Claire: “Trust me. Everybody is less mysterious than they think they are.”One of the things that gets discussed in Elizabethtown is the idea of unlucky clothes. Claire has unlucky clothes, a particular little black dress. “Good things have not happened to me in this dress,” she tells Drew.
Hollie: “It takes time to be funny. It takes time to extract joy from life.”
Claire: “Do you ever just think, 'I'm fooling everybody'?”
Drew: “You have no idea.”
Claire: “So you failed.[...] You wanna be really great? Then have the courage to fail big and stick around. Make them wonder why you're still smiling.”
I don't have unlucky clothes, or unlucky perfume, per se, but I do have a perfume that I associate with endings. For my law school graduation, I saved up and purchased the most expensive bottle of perfume I own as a graduation present for myself. It was a bottle of limited edition L'Artisan Iris Pallida 2007. When I originally reviewed it, I said the scent gave me a visceral response like the feeling of a sob, caught at the back of my throat. It was so sad and beautiful that it literally brought me to tears. It still does.
For most people, I suspect the idea of paying three hundred dollars for a bottle of sadness seems absurd. Why not by a happy, upbeat scent? Why spend so much money for the scent that captures the inexpressible sound that rings out inside when someone breaks your heart?
As I am frequently reminded, however, I am not most people.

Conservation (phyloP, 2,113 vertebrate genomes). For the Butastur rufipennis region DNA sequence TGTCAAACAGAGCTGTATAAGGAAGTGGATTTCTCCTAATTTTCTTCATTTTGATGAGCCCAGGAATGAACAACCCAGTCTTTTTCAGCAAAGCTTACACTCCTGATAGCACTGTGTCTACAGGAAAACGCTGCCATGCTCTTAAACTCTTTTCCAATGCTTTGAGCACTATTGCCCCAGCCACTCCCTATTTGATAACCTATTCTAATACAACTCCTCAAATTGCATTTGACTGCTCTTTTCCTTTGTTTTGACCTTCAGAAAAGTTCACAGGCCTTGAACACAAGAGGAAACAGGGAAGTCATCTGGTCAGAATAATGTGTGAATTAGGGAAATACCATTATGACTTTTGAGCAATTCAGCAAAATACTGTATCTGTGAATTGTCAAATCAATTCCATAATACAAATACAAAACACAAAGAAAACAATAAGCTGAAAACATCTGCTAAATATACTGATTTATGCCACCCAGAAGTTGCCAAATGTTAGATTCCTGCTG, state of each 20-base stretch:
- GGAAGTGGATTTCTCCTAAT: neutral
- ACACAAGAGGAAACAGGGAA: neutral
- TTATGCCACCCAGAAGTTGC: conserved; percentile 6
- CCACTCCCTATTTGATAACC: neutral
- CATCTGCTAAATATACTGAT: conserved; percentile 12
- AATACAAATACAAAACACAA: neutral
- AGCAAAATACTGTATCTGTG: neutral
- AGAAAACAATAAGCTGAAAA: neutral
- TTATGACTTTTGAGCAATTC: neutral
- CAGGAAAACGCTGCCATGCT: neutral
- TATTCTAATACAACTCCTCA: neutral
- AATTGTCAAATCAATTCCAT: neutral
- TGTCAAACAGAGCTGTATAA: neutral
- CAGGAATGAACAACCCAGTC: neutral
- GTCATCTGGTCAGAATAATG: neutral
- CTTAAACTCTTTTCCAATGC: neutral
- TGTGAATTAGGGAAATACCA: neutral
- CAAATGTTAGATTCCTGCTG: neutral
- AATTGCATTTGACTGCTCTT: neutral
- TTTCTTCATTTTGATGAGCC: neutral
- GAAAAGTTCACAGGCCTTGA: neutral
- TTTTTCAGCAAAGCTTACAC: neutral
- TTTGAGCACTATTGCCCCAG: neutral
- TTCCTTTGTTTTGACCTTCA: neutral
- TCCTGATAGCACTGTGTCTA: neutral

One of the ways I am not most people is that I don't have what one would consider a traditional family structure. My family of origin is very small now and consists almost exclusively of my brother and his sons, who live very far away. David and I don't have a family of creation beyond the two of us and our moody pride of cats. For a girl who grew up in and misses having a big southern family, this might have resulted in a very lonely, socially limited, and withdrawn life.
But I got lucky because I had a wonderful therapist in my mid-twenties who taught me that family can be more than just the people whom you share blood with or the partner you marry. Family of origin and family of creation matter, to be sure, but there's also a family of choice. These are the people that we choose to build a life with even when it isn't warranted by genetic material or legal obligation. They are the people we choose to love and to build our lives around. Some people call them best friends; some people will know them as that “aunt” or “uncle” who isn't really related.
To me, they're my family. We spend Thanksgivings and Christmases and Fourth of Julys together. When we vacation, it is often to see one another. We call each other first with news, good and bad. We help each other move. We loan each other money. We hold each other when we cry. We are each other's emergency contacts. We say things like, “I miss you,” and “I love you,” and “I wish you were here.”